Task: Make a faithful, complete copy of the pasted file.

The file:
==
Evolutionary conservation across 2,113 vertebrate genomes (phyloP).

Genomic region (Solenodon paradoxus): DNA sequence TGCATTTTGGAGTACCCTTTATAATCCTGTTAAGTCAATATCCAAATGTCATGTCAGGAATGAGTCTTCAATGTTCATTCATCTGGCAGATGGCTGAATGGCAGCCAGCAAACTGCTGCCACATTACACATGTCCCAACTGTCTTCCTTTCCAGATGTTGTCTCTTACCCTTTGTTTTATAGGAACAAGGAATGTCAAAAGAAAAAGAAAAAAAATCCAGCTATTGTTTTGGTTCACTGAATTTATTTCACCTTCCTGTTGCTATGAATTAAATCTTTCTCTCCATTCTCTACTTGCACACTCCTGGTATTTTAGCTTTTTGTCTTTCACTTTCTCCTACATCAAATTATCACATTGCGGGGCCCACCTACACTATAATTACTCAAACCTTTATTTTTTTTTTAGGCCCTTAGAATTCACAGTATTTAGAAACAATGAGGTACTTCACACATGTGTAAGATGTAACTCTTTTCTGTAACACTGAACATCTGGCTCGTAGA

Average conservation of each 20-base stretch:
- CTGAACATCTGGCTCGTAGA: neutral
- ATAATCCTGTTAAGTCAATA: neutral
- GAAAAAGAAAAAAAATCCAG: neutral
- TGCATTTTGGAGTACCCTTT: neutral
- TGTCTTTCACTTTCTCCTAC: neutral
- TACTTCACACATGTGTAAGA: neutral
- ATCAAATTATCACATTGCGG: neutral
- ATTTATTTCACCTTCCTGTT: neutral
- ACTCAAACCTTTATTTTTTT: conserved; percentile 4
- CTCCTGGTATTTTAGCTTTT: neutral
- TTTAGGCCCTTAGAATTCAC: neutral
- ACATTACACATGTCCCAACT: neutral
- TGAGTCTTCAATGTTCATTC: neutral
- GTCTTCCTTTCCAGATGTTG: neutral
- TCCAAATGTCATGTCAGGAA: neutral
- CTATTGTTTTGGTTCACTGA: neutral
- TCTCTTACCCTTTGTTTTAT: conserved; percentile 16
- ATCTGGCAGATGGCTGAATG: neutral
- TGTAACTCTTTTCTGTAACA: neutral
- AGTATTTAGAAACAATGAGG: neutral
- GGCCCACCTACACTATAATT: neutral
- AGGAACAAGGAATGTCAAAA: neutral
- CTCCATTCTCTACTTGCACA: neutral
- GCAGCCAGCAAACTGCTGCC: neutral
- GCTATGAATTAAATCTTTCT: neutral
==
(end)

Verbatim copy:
Evolutionary conservation across 2,113 vertebrate genomes (phyloP).

Genomic region (Solenodon paradoxus): DNA sequence TGCATTTTGGAGTACCCTTTATAATCCTGTTAAGTCAATATCCAAATGTCATGTCAGGAATGAGTCTTCAATGTTCATTCATCTGGCAGATGGCTGAATGGCAGCCAGCAAACTGCTGCCACATTACACATGTCCCAACTGTCTTCCTTTCCAGATGTTGTCTCTTACCCTTTGTTTTATAGGAACAAGGAATGTCAAAAGAAAAAGAAAAAAAATCCAGCTATTGTTTTGGTTCACTGAATTTATTTCACCTTCCTGTTGCTATGAATTAAATCTTTCTCTCCATTCTCTACTTGCACACTCCTGGTATTTTAGCTTTTTGTCTTTCACTTTCTCCTACATCAAATTATCACATTGCGGGGCCCACCTACACTATAATTACTCAAACCTTTATTTTTTTTTTAGGCCCTTAGAATTCACAGTATTTAGAAACAATGAGGTACTTCACACATGTGTAAGATGTAACTCTTTTCTGTAACACTGAACATCTGGCTCGTAGA

Average conservation of each 20-base stretch:
- CTGAACATCTGGCTCGTAGA: neutral
- ATAATCCTGTTAAGTCAATA: neutral
- GAAAAAGAAAAAAAATCCAG: neutral
- TGCATTTTGGAGTACCCTTT: neutral
- TGTCTTTCACTTTCTCCTAC: neutral
- TACTTCACACATGTGTAAGA: neutral
- ATCAAATTATCACATTGCGG: neutral
- ATTTATTTCACCTTCCTGTT: neutral
- ACTCAAACCTTTATTTTTTT: conserved; percentile 4
- CTCCTGGTATTTTAGCTTTT: neutral
- TTTAGGCCCTTAGAATTCAC: neutral
- ACATTACACATGTCCCAACT: neutral
- TGAGTCTTCAATGTTCATTC: neutral
- GTCTTCCTTTCCAGATGTTG: neutral
- TCCAAATGTCATGTCAGGAA: neutral
- CTATTGTTTTGGTTCACTGA: neutral
- TCTCTTACCCTTTGTTTTAT: conserved; percentile 16
- ATCTGGCAGATGGCTGAATG: neutral
- TGTAACTCTTTTCTGTAACA: neutral
- AGTATTTAGAAACAATGAGG: neutral
- GGCCCACCTACACTATAATT: neutral
- AGGAACAAGGAATGTCAAAA: neutral
- CTCCATTCTCTACTTGCACA: neutral
- GCAGCCAGCAAACTGCTGCC: neutral
- GCTATGAATTAAATCTTTCT: neutral